March may be the official start of spring in the Western hemisphere, but in recent years it has also spawned something of an anti-Israel season, time of the annual “Israeli Apartheid Week” on college campuses around the world, and of a regular consumer boycott of Israeli goods. For those on the other side of the discussion, there is now “Buy Israeli Goods Day” and innumerable programs emphasizing effective Israel advocacy.
Avi Melamed is an Israeli educator and lecturer who works to get people to slow down enough to understand the reality of the Middle East situation. A former professional in Israeli government and intelligence, specializing in counter-terrorism and Arab affairs, Melamed is an educator and lecturer on Israeli society, security, and fundamentalist Islam, and an analyst on the Middle East geo-strategy.
He is the founder of the website Feenjan.com, an online platform for constructive dialogue between Israelis and Arabs. Fluent in Arabic, Melamed earned a B.A. in history and Middle East studies from The Hebrew University of Jerusalem and is a graduate of conflict resolution programs at the university’s Leonard Davis Institute for International Relations and George Mason University.
Melamed is on a six-week speaking and teaching tour in the U.S., and will make a stop in greater Hartford later this month to meet with college students and Jewish Community Relations Council (JCRC) representatives from around the state. He explained to the Ledger how language is central to the campaign for Israel.
Q: What do you see as the biggest challenge to speaking up for Israel?
A: The major point that I discuss with people who are not from the Middle East region is this: Most people in the West do not speak Arabic. This is an enormously important fact because the outcome is that people are being fed information solely from English-speaking sources. That information provides people with a very small fraction of the big picture. When people’s minds are exposed to a five-second message or to Twitter, they don’t really bother to learn the full story. Our minds are being shaped by rapidly changing pictures and messages on TV and the Internet. The outcome is that many people have a very narrow perspective that isn’t reflecting the reality of what’s going on in the region.
In addition, the Israeli-Arab narratives very easily appeal to the average person’s mind. People have inherited the tendency to identify with whom they perceive as the underdog and don’t stop to ask questions: What is this narrative about? What are its components? Is it accurate? What I say to people is, if you really want to express a point of view that indicates that you’re standing on more fair ground, you have to go deeper to learn and understand, you have to be more critical of the picture that is being presented to you.
In our times, everything is so fast and so shallow and changes in a matter of nanoseconds. People don’t talk any more; they send quick, short messages and there is no going in deep, going in to study or take time with a process of learning and investigating and asking questions and looking for answers. This is a process that combines the shallowness of dialog on the one hand and the tendency of people – especially young people – to be captivated by narratives that have nothing to do with reality.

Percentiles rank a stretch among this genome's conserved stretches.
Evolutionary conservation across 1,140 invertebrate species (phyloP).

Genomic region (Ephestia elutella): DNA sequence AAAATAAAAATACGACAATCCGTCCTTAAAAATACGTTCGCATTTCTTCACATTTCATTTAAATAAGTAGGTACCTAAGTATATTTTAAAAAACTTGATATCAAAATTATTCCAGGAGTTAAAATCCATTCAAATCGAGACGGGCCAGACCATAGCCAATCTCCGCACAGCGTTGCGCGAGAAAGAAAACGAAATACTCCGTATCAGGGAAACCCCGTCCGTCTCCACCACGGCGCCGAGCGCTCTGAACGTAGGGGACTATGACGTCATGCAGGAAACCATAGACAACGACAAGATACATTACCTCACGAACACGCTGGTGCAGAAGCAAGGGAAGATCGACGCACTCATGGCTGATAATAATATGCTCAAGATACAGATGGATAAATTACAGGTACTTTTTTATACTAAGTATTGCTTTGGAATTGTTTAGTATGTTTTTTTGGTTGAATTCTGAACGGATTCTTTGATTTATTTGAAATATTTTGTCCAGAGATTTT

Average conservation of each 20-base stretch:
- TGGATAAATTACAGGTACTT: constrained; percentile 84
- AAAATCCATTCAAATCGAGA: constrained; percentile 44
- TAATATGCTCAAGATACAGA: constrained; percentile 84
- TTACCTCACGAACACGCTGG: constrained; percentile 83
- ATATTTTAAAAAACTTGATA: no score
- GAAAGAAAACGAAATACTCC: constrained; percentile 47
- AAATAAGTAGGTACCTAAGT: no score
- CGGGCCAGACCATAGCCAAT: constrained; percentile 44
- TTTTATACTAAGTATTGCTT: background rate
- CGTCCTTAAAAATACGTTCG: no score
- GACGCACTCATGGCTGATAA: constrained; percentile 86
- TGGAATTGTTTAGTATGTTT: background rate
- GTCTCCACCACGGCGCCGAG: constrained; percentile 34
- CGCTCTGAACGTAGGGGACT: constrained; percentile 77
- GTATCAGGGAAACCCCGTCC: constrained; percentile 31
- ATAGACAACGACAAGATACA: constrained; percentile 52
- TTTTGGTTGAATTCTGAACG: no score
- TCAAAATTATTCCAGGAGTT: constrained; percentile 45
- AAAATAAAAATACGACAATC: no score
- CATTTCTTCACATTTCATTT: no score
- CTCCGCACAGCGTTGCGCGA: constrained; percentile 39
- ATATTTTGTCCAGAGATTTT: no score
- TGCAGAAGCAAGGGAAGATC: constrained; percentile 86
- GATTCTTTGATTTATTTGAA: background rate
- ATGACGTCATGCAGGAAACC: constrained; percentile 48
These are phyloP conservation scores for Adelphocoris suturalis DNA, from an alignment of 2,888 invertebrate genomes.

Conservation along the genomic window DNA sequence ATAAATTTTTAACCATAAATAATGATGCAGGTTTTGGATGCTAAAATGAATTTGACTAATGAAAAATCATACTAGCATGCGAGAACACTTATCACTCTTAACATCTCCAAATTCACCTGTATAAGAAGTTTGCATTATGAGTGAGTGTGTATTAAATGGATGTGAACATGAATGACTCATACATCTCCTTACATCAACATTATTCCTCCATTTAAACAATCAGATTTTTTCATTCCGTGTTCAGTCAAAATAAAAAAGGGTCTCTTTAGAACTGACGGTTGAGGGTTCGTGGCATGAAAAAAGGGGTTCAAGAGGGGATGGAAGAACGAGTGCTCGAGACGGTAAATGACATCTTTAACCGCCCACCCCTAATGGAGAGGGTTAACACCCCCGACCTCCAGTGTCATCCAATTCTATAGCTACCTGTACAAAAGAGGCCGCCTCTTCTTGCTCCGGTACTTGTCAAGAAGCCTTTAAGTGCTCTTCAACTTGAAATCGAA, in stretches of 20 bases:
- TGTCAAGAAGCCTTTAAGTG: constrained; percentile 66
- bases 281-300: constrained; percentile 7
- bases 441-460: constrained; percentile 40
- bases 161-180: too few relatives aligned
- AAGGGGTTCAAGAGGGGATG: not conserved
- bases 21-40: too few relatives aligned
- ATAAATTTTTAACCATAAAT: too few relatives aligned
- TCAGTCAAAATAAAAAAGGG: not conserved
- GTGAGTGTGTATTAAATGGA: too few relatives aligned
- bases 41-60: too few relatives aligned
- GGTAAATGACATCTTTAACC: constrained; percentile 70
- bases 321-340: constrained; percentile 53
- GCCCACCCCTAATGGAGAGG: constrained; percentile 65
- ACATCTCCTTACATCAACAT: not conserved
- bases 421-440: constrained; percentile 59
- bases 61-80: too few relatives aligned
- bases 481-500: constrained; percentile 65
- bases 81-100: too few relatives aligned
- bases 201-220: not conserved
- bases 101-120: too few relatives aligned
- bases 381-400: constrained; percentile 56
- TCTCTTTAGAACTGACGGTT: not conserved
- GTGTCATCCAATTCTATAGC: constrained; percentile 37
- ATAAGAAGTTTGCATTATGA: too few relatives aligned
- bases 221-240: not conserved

People in the West have a different reality than people in the Middle East. There are certain people who, when they are focusing on the Israeli-Arab issue, tend to take a side that is critical toward Israel. Some take it to the extreme, delegitimizing Israel’s right to exist. As an Israeli, I’m ready to accept criticism of Israel. It isn’t 100 percent pure, we make mistakes. But there’s a major difference between legitimate criticism on one hand and delegitimization on the other.
Most Westerners won’t learn Arabic or Hebrew. So they rely mostly upon English-speaking sources. I tell them that they have to adopt a simple guideline: seek out diverse and many different sources if they want to get a picture of what’s going on.
Q: Students on college campuses today can encounter some pretty vicious anti-Israel rhetoric and activity; witness “Israeli Apartheid Week” and other demonstrations. How do you teach young people to deal with this?
A: When you talk with people who strongly criticize Israel – not those who take it to the extreme – remind them that they don’t speak either Hebrew or Arabic, so they are missing a part of the story. If the criticizer perceives himself with integrity, and because you are bringing up something factual, he should then at least confirm this to himself. I’m talking about people who are willing to hear. With those who are unwilling to hear, don’t waste your time. If a criticizer says, “I heard this about Israel,” encourage them to look again at the situation, and remind them that they are relying on English-speaking sources only. Ask who the sources are, and ask if the information is verifiable.